Our son headed back to Toronto from Yellowknife early in January, this time with a cat handily packed in a pet carrying bag that looked like he was travelling with a duffle bag which moved. Weather delays in the North West Territories (surprise surprise) meant he missed his flight from Calgary to Toronto. He was offered standby but in Thomas’ words “the airport was no longer an option because of the howling cat in my possession.” So Air Canada put them both up at a hotel in Calgary where apparently the weary feline settled right down and enjoyed the amenities.
Smoother sailing, so to speak, the next morning except for an over-zealous security guard. Determined to protect the Canadian West from the dangers of pet-loving students from the Canadian north, he insisted on taking the cat out of her cage and “scanning her” [insert cat-scan joke here]. The incident ended with the security guard begging Thomas to put the cat back in her cage. We assume that the guard then promised his supervisor not to attempt the manoeuvre again—ever.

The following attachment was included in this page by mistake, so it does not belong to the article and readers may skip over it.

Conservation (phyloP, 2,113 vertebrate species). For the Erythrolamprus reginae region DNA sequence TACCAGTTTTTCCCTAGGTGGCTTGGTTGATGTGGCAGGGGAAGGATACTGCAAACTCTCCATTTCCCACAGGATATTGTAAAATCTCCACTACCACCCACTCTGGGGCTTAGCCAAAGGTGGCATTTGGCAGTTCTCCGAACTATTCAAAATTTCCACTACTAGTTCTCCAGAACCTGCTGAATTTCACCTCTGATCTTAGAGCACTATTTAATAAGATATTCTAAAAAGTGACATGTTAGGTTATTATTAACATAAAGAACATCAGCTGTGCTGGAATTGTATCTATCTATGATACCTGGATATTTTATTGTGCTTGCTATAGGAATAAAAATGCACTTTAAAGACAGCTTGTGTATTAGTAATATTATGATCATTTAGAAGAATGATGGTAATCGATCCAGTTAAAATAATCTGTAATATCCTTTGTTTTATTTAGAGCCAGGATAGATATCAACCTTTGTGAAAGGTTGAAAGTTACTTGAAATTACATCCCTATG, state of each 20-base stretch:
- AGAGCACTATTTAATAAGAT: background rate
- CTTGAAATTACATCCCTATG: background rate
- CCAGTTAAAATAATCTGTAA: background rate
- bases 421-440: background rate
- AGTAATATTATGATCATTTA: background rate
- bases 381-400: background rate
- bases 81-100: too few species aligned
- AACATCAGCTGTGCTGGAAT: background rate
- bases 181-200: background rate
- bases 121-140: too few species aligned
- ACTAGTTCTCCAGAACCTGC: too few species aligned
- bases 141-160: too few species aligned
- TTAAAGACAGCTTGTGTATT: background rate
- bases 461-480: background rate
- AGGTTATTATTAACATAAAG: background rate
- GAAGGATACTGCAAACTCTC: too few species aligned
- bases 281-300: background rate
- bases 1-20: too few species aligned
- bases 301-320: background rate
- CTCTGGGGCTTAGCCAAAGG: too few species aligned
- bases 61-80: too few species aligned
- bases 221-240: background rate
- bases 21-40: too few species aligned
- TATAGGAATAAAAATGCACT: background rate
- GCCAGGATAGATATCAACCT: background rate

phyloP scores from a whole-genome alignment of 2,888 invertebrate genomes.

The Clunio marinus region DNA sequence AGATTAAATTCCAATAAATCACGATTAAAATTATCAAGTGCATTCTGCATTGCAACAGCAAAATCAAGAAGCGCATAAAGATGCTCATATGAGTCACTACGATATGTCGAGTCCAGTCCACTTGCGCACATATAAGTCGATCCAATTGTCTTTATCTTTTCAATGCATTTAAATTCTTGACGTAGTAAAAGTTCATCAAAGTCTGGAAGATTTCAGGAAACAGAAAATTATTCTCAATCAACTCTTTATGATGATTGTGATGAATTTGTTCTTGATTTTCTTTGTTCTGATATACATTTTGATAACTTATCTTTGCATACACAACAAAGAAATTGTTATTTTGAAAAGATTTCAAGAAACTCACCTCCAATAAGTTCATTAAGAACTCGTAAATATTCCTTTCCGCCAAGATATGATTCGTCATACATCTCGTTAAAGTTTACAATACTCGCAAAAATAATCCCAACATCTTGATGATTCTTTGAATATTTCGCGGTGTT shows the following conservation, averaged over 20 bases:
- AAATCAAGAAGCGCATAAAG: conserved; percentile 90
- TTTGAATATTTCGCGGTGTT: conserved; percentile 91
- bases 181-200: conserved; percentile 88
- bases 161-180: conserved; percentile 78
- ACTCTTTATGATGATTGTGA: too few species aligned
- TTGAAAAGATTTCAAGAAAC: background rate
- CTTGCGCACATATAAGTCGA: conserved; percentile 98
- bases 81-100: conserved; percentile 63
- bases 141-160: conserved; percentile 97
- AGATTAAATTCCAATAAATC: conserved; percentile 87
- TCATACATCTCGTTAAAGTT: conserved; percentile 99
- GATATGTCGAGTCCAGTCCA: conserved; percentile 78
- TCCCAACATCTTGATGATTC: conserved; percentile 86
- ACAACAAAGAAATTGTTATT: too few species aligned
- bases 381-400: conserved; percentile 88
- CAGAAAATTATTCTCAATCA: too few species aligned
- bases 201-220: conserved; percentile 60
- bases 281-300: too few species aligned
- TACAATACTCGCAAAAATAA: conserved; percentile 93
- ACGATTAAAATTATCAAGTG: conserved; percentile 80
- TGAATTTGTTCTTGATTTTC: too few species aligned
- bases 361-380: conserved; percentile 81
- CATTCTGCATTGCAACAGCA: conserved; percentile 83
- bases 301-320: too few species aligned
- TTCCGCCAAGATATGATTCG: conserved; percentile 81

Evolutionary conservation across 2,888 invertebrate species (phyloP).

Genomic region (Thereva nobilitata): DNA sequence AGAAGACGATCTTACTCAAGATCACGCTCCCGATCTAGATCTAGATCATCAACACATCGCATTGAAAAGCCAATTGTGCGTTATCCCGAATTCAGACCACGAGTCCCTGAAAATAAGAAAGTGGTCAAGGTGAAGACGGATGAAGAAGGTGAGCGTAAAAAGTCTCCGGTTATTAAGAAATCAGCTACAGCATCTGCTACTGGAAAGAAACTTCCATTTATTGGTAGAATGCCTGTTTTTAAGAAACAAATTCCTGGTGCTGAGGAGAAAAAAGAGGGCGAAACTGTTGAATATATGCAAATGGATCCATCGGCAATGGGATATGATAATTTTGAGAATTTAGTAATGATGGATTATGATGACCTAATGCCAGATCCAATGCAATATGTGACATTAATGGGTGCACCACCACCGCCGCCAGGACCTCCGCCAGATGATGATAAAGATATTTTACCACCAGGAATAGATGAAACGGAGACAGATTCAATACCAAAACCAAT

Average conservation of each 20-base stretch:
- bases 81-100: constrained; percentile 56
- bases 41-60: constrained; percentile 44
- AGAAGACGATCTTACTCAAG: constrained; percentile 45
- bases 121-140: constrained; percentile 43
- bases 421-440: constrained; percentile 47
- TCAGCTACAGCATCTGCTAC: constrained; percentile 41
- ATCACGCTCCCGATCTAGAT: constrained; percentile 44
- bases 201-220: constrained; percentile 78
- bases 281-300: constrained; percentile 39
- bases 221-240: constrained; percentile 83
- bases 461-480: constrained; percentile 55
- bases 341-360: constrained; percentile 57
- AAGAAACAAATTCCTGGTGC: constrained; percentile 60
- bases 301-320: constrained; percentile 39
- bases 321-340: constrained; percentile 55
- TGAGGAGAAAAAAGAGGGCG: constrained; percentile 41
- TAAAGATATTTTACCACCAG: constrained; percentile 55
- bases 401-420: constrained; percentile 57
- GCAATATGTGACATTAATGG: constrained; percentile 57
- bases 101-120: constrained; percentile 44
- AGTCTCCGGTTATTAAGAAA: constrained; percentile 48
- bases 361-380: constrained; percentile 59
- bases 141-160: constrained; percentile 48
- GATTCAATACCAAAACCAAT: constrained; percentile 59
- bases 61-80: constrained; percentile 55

Late Saturday afternoon, we picked them both up at Pearson International Airport. The first thing the poor cat did after arriving at our house was to empty herself in a litter box. It had been a little over 36 hours! Good kitty. What impresses me is how well-adjusted she was, considering her trip.She’s a sweet cat with very soft, dense fur, as you can imagine from an animal that’s only lived in Yellowknife. Our two cats quickly set out the ground rules—stay in the basement and no one gets hurt. The rule also applied to Thomas.
Thomas and his cat left for the last leg of their trip, by car to London, Ontario where at least one of them will continue their studies at Western University.